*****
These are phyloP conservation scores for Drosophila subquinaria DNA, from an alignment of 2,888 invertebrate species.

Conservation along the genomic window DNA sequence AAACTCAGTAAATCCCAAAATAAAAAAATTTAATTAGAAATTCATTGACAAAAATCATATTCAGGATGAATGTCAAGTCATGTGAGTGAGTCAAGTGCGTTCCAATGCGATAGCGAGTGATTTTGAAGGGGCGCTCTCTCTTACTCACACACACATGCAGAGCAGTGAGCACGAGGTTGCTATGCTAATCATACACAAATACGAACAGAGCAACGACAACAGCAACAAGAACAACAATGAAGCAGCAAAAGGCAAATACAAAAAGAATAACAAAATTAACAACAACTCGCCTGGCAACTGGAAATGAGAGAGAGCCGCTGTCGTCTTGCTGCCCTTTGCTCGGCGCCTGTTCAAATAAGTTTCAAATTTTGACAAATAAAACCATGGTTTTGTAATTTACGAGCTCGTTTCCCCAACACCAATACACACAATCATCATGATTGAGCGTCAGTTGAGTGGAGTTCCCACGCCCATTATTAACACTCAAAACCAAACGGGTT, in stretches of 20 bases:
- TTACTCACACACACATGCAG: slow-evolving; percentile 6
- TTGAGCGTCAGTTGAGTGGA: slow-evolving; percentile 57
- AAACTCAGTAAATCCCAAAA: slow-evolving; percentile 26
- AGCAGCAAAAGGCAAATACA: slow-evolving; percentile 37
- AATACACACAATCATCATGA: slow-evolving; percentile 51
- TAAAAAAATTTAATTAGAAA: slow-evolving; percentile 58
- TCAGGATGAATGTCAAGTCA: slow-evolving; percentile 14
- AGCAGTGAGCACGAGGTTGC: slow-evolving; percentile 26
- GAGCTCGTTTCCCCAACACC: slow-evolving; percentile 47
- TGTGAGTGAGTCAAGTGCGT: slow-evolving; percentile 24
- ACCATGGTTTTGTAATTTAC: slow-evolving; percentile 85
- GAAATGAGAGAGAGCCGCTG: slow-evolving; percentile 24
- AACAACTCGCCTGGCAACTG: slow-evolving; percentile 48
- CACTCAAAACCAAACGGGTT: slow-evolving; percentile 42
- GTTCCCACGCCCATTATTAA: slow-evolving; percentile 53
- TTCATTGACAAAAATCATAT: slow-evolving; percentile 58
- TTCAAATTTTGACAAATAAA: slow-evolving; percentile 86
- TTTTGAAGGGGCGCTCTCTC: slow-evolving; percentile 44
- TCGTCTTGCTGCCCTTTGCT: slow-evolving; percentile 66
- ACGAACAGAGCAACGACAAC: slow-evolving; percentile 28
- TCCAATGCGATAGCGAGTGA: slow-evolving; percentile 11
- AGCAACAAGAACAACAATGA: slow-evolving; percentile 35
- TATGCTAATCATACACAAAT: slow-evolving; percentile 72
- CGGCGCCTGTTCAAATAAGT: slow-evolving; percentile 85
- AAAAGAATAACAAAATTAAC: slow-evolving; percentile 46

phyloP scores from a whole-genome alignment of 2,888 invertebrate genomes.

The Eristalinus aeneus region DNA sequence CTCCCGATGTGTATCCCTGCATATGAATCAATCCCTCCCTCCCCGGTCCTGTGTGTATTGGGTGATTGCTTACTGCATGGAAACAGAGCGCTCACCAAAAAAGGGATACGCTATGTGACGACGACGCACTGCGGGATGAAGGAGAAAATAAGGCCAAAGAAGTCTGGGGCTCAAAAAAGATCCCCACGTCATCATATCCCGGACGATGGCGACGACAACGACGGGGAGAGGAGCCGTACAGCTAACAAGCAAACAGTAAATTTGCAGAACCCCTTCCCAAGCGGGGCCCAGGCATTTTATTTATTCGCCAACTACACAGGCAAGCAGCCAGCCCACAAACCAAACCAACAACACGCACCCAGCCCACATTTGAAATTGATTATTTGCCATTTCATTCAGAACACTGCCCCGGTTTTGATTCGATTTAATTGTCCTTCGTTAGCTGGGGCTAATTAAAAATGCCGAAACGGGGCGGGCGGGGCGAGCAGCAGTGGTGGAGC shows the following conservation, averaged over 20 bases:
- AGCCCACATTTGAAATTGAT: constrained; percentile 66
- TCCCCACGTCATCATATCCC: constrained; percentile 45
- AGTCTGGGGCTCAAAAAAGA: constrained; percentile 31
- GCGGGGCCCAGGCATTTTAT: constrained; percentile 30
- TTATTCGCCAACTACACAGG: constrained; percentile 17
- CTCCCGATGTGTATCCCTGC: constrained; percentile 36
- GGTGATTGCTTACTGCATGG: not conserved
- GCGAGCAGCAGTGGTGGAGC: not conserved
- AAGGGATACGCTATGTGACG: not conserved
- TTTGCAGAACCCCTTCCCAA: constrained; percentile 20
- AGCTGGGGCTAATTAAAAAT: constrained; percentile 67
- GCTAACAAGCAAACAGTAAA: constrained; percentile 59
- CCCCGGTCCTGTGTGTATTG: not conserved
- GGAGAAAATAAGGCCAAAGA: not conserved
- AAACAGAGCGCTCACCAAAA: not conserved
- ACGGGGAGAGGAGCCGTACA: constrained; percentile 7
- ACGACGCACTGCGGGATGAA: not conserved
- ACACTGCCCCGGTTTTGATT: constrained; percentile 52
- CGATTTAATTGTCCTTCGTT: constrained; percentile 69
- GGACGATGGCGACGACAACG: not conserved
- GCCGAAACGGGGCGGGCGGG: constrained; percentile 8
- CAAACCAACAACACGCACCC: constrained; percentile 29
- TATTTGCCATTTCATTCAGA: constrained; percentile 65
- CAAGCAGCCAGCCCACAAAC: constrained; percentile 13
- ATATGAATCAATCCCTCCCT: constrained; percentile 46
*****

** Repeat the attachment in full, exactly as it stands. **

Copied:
These are phyloP conservation scores for Drosophila subquinaria DNA, from an alignment of 2,888 invertebrate species.

Conservation along the genomic window DNA sequence AAACTCAGTAAATCCCAAAATAAAAAAATTTAATTAGAAATTCATTGACAAAAATCATATTCAGGATGAATGTCAAGTCATGTGAGTGAGTCAAGTGCGTTCCAATGCGATAGCGAGTGATTTTGAAGGGGCGCTCTCTCTTACTCACACACACATGCAGAGCAGTGAGCACGAGGTTGCTATGCTAATCATACACAAATACGAACAGAGCAACGACAACAGCAACAAGAACAACAATGAAGCAGCAAAAGGCAAATACAAAAAGAATAACAAAATTAACAACAACTCGCCTGGCAACTGGAAATGAGAGAGAGCCGCTGTCGTCTTGCTGCCCTTTGCTCGGCGCCTGTTCAAATAAGTTTCAAATTTTGACAAATAAAACCATGGTTTTGTAATTTACGAGCTCGTTTCCCCAACACCAATACACACAATCATCATGATTGAGCGTCAGTTGAGTGGAGTTCCCACGCCCATTATTAACACTCAAAACCAAACGGGTT, in stretches of 20 bases:
- TTACTCACACACACATGCAG: slow-evolving; percentile 6
- TTGAGCGTCAGTTGAGTGGA: slow-evolving; percentile 57
- AAACTCAGTAAATCCCAAAA: slow-evolving; percentile 26
- AGCAGCAAAAGGCAAATACA: slow-evolving; percentile 37
- AATACACACAATCATCATGA: slow-evolving; percentile 51
- TAAAAAAATTTAATTAGAAA: slow-evolving; percentile 58
- TCAGGATGAATGTCAAGTCA: slow-evolving; percentile 14
- AGCAGTGAGCACGAGGTTGC: slow-evolving; percentile 26
- GAGCTCGTTTCCCCAACACC: slow-evolving; percentile 47
- TGTGAGTGAGTCAAGTGCGT: slow-evolving; percentile 24
- ACCATGGTTTTGTAATTTAC: slow-evolving; percentile 85
- GAAATGAGAGAGAGCCGCTG: slow-evolving; percentile 24
- AACAACTCGCCTGGCAACTG: slow-evolving; percentile 48
- CACTCAAAACCAAACGGGTT: slow-evolving; percentile 42
- GTTCCCACGCCCATTATTAA: slow-evolving; percentile 53
- TTCATTGACAAAAATCATAT: slow-evolving; percentile 58
- TTCAAATTTTGACAAATAAA: slow-evolving; percentile 86
- TTTTGAAGGGGCGCTCTCTC: slow-evolving; percentile 44
- TCGTCTTGCTGCCCTTTGCT: slow-evolving; percentile 66
- ACGAACAGAGCAACGACAAC: slow-evolving; percentile 28
- TCCAATGCGATAGCGAGTGA: slow-evolving; percentile 11
- AGCAACAAGAACAACAATGA: slow-evolving; percentile 35
- TATGCTAATCATACACAAAT: slow-evolving; percentile 72
- CGGCGCCTGTTCAAATAAGT: slow-evolving; percentile 85
- AAAAGAATAACAAAATTAAC: slow-evolving; percentile 46

phyloP scores from a whole-genome alignment of 2,888 invertebrate genomes.

The Eristalinus aeneus region DNA sequence CTCCCGATGTGTATCCCTGCATATGAATCAATCCCTCCCTCCCCGGTCCTGTGTGTATTGGGTGATTGCTTACTGCATGGAAACAGAGCGCTCACCAAAAAAGGGATACGCTATGTGACGACGACGCACTGCGGGATGAAGGAGAAAATAAGGCCAAAGAAGTCTGGGGCTCAAAAAAGATCCCCACGTCATCATATCCCGGACGATGGCGACGACAACGACGGGGAGAGGAGCCGTACAGCTAACAAGCAAACAGTAAATTTGCAGAACCCCTTCCCAAGCGGGGCCCAGGCATTTTATTTATTCGCCAACTACACAGGCAAGCAGCCAGCCCACAAACCAAACCAACAACACGCACCCAGCCCACATTTGAAATTGATTATTTGCCATTTCATTCAGAACACTGCCCCGGTTTTGATTCGATTTAATTGTCCTTCGTTAGCTGGGGCTAATTAAAAATGCCGAAACGGGGCGGGCGGGGCGAGCAGCAGTGGTGGAGC shows the following conservation, averaged over 20 bases:
- AGCCCACATTTGAAATTGAT: constrained; percentile 66
- TCCCCACGTCATCATATCCC: constrained; percentile 45
- AGTCTGGGGCTCAAAAAAGA: constrained; percentile 31
- GCGGGGCCCAGGCATTTTAT: constrained; percentile 30
- TTATTCGCCAACTACACAGG: constrained; percentile 17
- CTCCCGATGTGTATCCCTGC: constrained; percentile 36
- GGTGATTGCTTACTGCATGG: not conserved
- GCGAGCAGCAGTGGTGGAGC: not conserved
- AAGGGATACGCTATGTGACG: not conserved
- TTTGCAGAACCCCTTCCCAA: constrained; percentile 20
- AGCTGGGGCTAATTAAAAAT: constrained; percentile 67
- GCTAACAAGCAAACAGTAAA: constrained; percentile 59
- CCCCGGTCCTGTGTGTATTG: not conserved
- GGAGAAAATAAGGCCAAAGA: not conserved
- AAACAGAGCGCTCACCAAAA: not conserved
- ACGGGGAGAGGAGCCGTACA: constrained; percentile 7
- ACGACGCACTGCGGGATGAA: not conserved
- ACACTGCCCCGGTTTTGATT: constrained; percentile 52
- CGATTTAATTGTCCTTCGTT: constrained; percentile 69
- GGACGATGGCGACGACAACG: not conserved
- GCCGAAACGGGGCGGGCGGG: constrained; percentile 8
- CAAACCAACAACACGCACCC: constrained; percentile 29
- TATTTGCCATTTCATTCAGA: constrained; percentile 65
- CAAGCAGCCAGCCCACAAAC: constrained; percentile 13
- ATATGAATCAATCCCTCCCT: constrained; percentile 46